No Place for Haters

Published: July 25, 2018

By Jim Lichtman
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“We must never remain silent in the face of bigotry. We must condemn those who seek to divide us. In all quarters and at all times, we must teach tolerance and denounce racism, anti-Semitism, and all ethnic or religious bigotry wherever they exist as unacceptable evils. We have no place for haters in America — none, whatsoever.” – Ronald Reagan, October 26, 1984

According to The Southern Poverty Law Center, there are 954 active hate groups in America: Ku Klux Klan, 72; Neo-Nazi, 121; White Nationalist, 100; Racist Skinhead, 71; Christian Identity, 20; Neo-Confederate, 31; Anti-LGBT, 51; Anti-Muslim, 114; and 141 groups designated as “general hate.”

“All hate groups,” the SPLC states on their website, “have beliefs or practices that attack or malign an entire class of people, typically for their immutable characteristics.”

In October 1984, Republican icon Ronald Reagan spoke to Temple Hillel and community leaders in Valley Stream, New York. His words still resonate today.

“I’ve said this before, and I’ll say it again,” Reagan forcefully affirmed, “as President, I will continue to enforce civil rights to the fullest extent of the law.

“… And as long as I’m President, we’ll have a Justice Department which argues for the rights of individuals to be treated as individuals, whether the case involves hiring, promotions, layoffs, or any other matter subject to the law.…

“…we were founded as a nation of openness to people of all beliefs. And so we must remain. Our very unity has been strengthened by our pluralism. We establish no religion in this country, we command no worship, we mandate no belief, nor will we ever. Church and state are, and must remain, separate. All are free to believe or not believe, all are free to practice a faith or not, and those who believe are free, and should be free, to speak of and act on their belief.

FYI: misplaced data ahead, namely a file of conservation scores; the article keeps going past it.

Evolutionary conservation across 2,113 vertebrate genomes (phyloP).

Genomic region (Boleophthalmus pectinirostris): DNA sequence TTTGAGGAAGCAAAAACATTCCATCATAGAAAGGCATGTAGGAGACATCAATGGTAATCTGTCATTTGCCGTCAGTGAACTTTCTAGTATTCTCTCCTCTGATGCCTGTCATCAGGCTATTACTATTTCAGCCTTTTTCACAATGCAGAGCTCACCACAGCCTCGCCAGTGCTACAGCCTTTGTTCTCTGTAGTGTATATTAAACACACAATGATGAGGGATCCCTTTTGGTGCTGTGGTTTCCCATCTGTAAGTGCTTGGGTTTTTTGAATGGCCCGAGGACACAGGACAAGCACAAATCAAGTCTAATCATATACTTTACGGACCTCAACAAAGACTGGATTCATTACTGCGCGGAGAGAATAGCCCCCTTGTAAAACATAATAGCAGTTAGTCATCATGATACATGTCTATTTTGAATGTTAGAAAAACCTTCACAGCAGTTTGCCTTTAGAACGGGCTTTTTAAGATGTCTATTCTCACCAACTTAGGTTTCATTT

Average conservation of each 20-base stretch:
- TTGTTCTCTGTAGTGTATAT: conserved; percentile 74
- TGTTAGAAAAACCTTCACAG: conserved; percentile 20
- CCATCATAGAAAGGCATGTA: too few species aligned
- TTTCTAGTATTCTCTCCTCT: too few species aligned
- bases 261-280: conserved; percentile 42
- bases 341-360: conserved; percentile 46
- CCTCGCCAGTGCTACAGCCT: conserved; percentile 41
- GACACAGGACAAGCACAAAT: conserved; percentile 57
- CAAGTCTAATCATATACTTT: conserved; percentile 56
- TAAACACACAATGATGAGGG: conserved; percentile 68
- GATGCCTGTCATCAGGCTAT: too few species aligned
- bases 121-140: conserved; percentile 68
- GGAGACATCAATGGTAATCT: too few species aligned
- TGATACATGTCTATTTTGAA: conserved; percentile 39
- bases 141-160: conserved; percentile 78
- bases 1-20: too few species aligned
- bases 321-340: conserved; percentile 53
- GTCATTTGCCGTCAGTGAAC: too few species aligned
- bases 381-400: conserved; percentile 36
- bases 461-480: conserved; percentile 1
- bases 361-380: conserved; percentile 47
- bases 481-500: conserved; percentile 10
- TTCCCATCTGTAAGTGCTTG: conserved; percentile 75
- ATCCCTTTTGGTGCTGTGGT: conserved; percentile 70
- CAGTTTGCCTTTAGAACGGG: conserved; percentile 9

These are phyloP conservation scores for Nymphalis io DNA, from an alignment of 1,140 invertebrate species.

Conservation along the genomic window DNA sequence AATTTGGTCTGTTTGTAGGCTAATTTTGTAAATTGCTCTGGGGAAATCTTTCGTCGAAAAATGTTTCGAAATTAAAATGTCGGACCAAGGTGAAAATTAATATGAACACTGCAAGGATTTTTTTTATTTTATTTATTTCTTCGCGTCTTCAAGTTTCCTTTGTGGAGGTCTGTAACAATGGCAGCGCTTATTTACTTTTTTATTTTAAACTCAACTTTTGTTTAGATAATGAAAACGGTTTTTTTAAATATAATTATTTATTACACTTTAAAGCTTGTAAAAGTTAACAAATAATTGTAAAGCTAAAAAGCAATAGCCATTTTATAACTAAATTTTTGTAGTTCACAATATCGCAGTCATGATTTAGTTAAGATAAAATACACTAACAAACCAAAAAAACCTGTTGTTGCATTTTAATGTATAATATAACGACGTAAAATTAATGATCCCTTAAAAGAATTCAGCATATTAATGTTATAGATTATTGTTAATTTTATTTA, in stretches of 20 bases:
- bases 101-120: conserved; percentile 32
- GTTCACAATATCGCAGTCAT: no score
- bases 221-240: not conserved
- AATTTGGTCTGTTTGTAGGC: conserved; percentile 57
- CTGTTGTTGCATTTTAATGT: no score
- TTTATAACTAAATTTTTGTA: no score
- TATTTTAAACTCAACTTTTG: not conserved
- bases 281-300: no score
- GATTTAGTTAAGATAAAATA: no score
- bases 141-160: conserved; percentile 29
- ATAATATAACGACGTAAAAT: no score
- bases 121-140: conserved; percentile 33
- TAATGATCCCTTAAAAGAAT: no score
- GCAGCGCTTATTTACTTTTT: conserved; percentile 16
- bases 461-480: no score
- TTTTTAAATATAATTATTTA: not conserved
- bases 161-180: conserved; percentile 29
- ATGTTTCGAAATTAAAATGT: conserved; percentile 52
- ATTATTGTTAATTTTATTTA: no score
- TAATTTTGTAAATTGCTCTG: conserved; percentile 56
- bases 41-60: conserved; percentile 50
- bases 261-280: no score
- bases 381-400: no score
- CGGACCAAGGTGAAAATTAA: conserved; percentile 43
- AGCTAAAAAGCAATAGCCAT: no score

“At the same time that our Constitution prohibits state establishment of religion, it protects the free exercise of all religions. And walking this fine line requires government to be strictly neutral. And government should not make it more difficult for Christians, Jews, Muslims, or other believing people to practice their faith. And that’s why, when the Connecticut Supreme Court struck down a statute—and you may not have heard about this; it was a statute protecting employees who observed the Sabbath. Well, our administration is now urging the United States Supreme Court to overturn the Connecticut Court decision. This is what I mean by freedom of religion, and that’s what we feel the Constitution intends.

“The ideals of our country leave no room whatsoever for intolerance, for anti-Semitism, or for bigotry of any kind—none. …

“…I know that many of you here today have your political roots in the Democratic Party. And I just want to say to all of you, to repeat what I said a moment ago, that I was a Democrat most of my life, and I know what it’s like when you find yourself unable to support the decisions of the leadership of that party. But to you and to the millions of rank-and-file Democrats who love America and want a better life for your children, who share our determination to build a stronger America at home and abroad, I can only say: Come walk with us down this new path of hope and opportunity, and in a bipartisan way, we will keep this nation strong and free.”

Reagan spoke of inclusion, of unity, no matter the political badge. He recognized that together we are all Americans.

Bigotry and hate, they’re still with us. Education, vigilance and action are the necessary tools for change.

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